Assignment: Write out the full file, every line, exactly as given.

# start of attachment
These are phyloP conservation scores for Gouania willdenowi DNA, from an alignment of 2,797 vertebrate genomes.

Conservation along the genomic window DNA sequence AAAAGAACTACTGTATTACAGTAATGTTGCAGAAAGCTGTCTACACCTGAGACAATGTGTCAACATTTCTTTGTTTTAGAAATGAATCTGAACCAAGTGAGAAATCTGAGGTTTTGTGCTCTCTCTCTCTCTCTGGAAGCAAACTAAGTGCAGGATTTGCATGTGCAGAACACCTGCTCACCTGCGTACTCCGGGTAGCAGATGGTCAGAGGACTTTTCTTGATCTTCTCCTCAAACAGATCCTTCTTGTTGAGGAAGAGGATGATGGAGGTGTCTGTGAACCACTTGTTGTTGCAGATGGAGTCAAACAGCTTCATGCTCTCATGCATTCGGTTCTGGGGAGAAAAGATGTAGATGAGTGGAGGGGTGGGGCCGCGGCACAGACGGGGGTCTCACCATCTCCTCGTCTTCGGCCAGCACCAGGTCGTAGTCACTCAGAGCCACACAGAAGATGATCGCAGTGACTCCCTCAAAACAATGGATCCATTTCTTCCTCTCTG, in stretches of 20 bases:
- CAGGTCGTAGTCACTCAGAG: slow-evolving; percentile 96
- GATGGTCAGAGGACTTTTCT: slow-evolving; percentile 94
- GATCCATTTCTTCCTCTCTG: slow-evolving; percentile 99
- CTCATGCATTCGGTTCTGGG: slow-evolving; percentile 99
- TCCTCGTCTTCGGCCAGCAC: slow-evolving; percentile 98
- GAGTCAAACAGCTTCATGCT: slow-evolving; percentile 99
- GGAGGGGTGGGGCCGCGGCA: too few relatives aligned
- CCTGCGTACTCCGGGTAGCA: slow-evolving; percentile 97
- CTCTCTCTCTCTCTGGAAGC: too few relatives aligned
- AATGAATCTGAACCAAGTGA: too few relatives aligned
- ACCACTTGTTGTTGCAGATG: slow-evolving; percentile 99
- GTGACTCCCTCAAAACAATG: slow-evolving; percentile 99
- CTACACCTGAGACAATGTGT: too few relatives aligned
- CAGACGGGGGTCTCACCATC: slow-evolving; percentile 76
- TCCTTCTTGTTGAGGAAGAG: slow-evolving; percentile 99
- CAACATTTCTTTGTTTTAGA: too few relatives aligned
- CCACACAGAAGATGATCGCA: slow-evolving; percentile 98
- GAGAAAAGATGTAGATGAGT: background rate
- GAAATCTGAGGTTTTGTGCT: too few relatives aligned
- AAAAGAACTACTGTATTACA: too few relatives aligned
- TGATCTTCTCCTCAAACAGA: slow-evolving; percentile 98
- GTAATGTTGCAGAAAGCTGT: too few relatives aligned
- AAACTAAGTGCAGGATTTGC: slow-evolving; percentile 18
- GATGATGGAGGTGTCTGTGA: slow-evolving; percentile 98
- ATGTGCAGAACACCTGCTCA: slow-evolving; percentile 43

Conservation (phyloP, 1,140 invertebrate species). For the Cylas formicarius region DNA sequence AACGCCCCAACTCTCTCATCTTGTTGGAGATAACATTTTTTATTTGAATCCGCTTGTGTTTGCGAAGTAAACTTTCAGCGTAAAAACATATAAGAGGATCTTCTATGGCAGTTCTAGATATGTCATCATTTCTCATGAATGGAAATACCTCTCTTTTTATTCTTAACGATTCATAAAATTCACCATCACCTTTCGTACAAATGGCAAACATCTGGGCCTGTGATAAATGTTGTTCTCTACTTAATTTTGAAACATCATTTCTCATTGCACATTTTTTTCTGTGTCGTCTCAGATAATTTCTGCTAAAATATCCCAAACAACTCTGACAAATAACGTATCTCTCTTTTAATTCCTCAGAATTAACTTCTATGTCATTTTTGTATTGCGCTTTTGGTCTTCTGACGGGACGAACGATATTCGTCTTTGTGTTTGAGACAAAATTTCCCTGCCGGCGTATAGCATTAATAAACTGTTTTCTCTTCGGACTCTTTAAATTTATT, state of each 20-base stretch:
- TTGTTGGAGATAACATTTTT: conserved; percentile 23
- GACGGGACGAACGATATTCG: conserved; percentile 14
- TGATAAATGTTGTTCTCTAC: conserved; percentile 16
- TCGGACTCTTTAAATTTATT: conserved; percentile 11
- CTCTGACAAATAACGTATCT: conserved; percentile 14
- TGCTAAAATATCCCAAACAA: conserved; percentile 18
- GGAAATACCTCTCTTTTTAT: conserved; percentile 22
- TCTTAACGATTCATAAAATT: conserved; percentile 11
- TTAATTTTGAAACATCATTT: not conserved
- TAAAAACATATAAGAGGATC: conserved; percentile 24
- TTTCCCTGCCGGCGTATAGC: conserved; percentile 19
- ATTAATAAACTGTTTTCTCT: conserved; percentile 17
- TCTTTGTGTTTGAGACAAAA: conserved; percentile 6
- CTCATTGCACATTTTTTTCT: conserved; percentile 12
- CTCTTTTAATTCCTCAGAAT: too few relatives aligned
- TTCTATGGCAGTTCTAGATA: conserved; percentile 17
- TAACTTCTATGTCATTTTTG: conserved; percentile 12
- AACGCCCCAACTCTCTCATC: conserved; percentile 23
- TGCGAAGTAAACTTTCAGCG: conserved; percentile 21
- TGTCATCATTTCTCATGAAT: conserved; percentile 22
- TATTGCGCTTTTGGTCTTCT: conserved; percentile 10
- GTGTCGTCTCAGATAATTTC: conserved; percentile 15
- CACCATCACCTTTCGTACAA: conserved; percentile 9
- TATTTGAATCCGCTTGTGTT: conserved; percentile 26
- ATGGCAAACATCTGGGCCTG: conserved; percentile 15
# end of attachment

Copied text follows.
These are phyloP conservation scores for Gouania willdenowi DNA, from an alignment of 2,797 vertebrate genomes.

Conservation along the genomic window DNA sequence AAAAGAACTACTGTATTACAGTAATGTTGCAGAAAGCTGTCTACACCTGAGACAATGTGTCAACATTTCTTTGTTTTAGAAATGAATCTGAACCAAGTGAGAAATCTGAGGTTTTGTGCTCTCTCTCTCTCTCTGGAAGCAAACTAAGTGCAGGATTTGCATGTGCAGAACACCTGCTCACCTGCGTACTCCGGGTAGCAGATGGTCAGAGGACTTTTCTTGATCTTCTCCTCAAACAGATCCTTCTTGTTGAGGAAGAGGATGATGGAGGTGTCTGTGAACCACTTGTTGTTGCAGATGGAGTCAAACAGCTTCATGCTCTCATGCATTCGGTTCTGGGGAGAAAAGATGTAGATGAGTGGAGGGGTGGGGCCGCGGCACAGACGGGGGTCTCACCATCTCCTCGTCTTCGGCCAGCACCAGGTCGTAGTCACTCAGAGCCACACAGAAGATGATCGCAGTGACTCCCTCAAAACAATGGATCCATTTCTTCCTCTCTG, in stretches of 20 bases:
- CAGGTCGTAGTCACTCAGAG: slow-evolving; percentile 96
- GATGGTCAGAGGACTTTTCT: slow-evolving; percentile 94
- GATCCATTTCTTCCTCTCTG: slow-evolving; percentile 99
- CTCATGCATTCGGTTCTGGG: slow-evolving; percentile 99
- TCCTCGTCTTCGGCCAGCAC: slow-evolving; percentile 98
- GAGTCAAACAGCTTCATGCT: slow-evolving; percentile 99
- GGAGGGGTGGGGCCGCGGCA: too few relatives aligned
- CCTGCGTACTCCGGGTAGCA: slow-evolving; percentile 97
- CTCTCTCTCTCTCTGGAAGC: too few relatives aligned
- AATGAATCTGAACCAAGTGA: too few relatives aligned
- ACCACTTGTTGTTGCAGATG: slow-evolving; percentile 99
- GTGACTCCCTCAAAACAATG: slow-evolving; percentile 99
- CTACACCTGAGACAATGTGT: too few relatives aligned
- CAGACGGGGGTCTCACCATC: slow-evolving; percentile 76
- TCCTTCTTGTTGAGGAAGAG: slow-evolving; percentile 99
- CAACATTTCTTTGTTTTAGA: too few relatives aligned
- CCACACAGAAGATGATCGCA: slow-evolving; percentile 98
- GAGAAAAGATGTAGATGAGT: background rate
- GAAATCTGAGGTTTTGTGCT: too few relatives aligned
- AAAAGAACTACTGTATTACA: too few relatives aligned
- TGATCTTCTCCTCAAACAGA: slow-evolving; percentile 98
- GTAATGTTGCAGAAAGCTGT: too few relatives aligned
- AAACTAAGTGCAGGATTTGC: slow-evolving; percentile 18
- GATGATGGAGGTGTCTGTGA: slow-evolving; percentile 98
- ATGTGCAGAACACCTGCTCA: slow-evolving; percentile 43

Conservation (phyloP, 1,140 invertebrate species). For the Cylas formicarius region DNA sequence AACGCCCCAACTCTCTCATCTTGTTGGAGATAACATTTTTTATTTGAATCCGCTTGTGTTTGCGAAGTAAACTTTCAGCGTAAAAACATATAAGAGGATCTTCTATGGCAGTTCTAGATATGTCATCATTTCTCATGAATGGAAATACCTCTCTTTTTATTCTTAACGATTCATAAAATTCACCATCACCTTTCGTACAAATGGCAAACATCTGGGCCTGTGATAAATGTTGTTCTCTACTTAATTTTGAAACATCATTTCTCATTGCACATTTTTTTCTGTGTCGTCTCAGATAATTTCTGCTAAAATATCCCAAACAACTCTGACAAATAACGTATCTCTCTTTTAATTCCTCAGAATTAACTTCTATGTCATTTTTGTATTGCGCTTTTGGTCTTCTGACGGGACGAACGATATTCGTCTTTGTGTTTGAGACAAAATTTCCCTGCCGGCGTATAGCATTAATAAACTGTTTTCTCTTCGGACTCTTTAAATTTATT, state of each 20-base stretch:
- TTGTTGGAGATAACATTTTT: conserved; percentile 23
- GACGGGACGAACGATATTCG: conserved; percentile 14
- TGATAAATGTTGTTCTCTAC: conserved; percentile 16
- TCGGACTCTTTAAATTTATT: conserved; percentile 11
- CTCTGACAAATAACGTATCT: conserved; percentile 14
- TGCTAAAATATCCCAAACAA: conserved; percentile 18
- GGAAATACCTCTCTTTTTAT: conserved; percentile 22
- TCTTAACGATTCATAAAATT: conserved; percentile 11
- TTAATTTTGAAACATCATTT: not conserved
- TAAAAACATATAAGAGGATC: conserved; percentile 24
- TTTCCCTGCCGGCGTATAGC: conserved; percentile 19
- ATTAATAAACTGTTTTCTCT: conserved; percentile 17
- TCTTTGTGTTTGAGACAAAA: conserved; percentile 6
- CTCATTGCACATTTTTTTCT: conserved; percentile 12
- CTCTTTTAATTCCTCAGAAT: too few relatives aligned
- TTCTATGGCAGTTCTAGATA: conserved; percentile 17
- TAACTTCTATGTCATTTTTG: conserved; percentile 12
- AACGCCCCAACTCTCTCATC: conserved; percentile 23
- TGCGAAGTAAACTTTCAGCG: conserved; percentile 21
- TGTCATCATTTCTCATGAAT: conserved; percentile 22
- TATTGCGCTTTTGGTCTTCT: conserved; percentile 10
- GTGTCGTCTCAGATAATTTC: conserved; percentile 15
- CACCATCACCTTTCGTACAA: conserved; percentile 9
- TATTTGAATCCGCTTGTGTT: conserved; percentile 26
- ATGGCAAACATCTGGGCCTG: conserved; percentile 15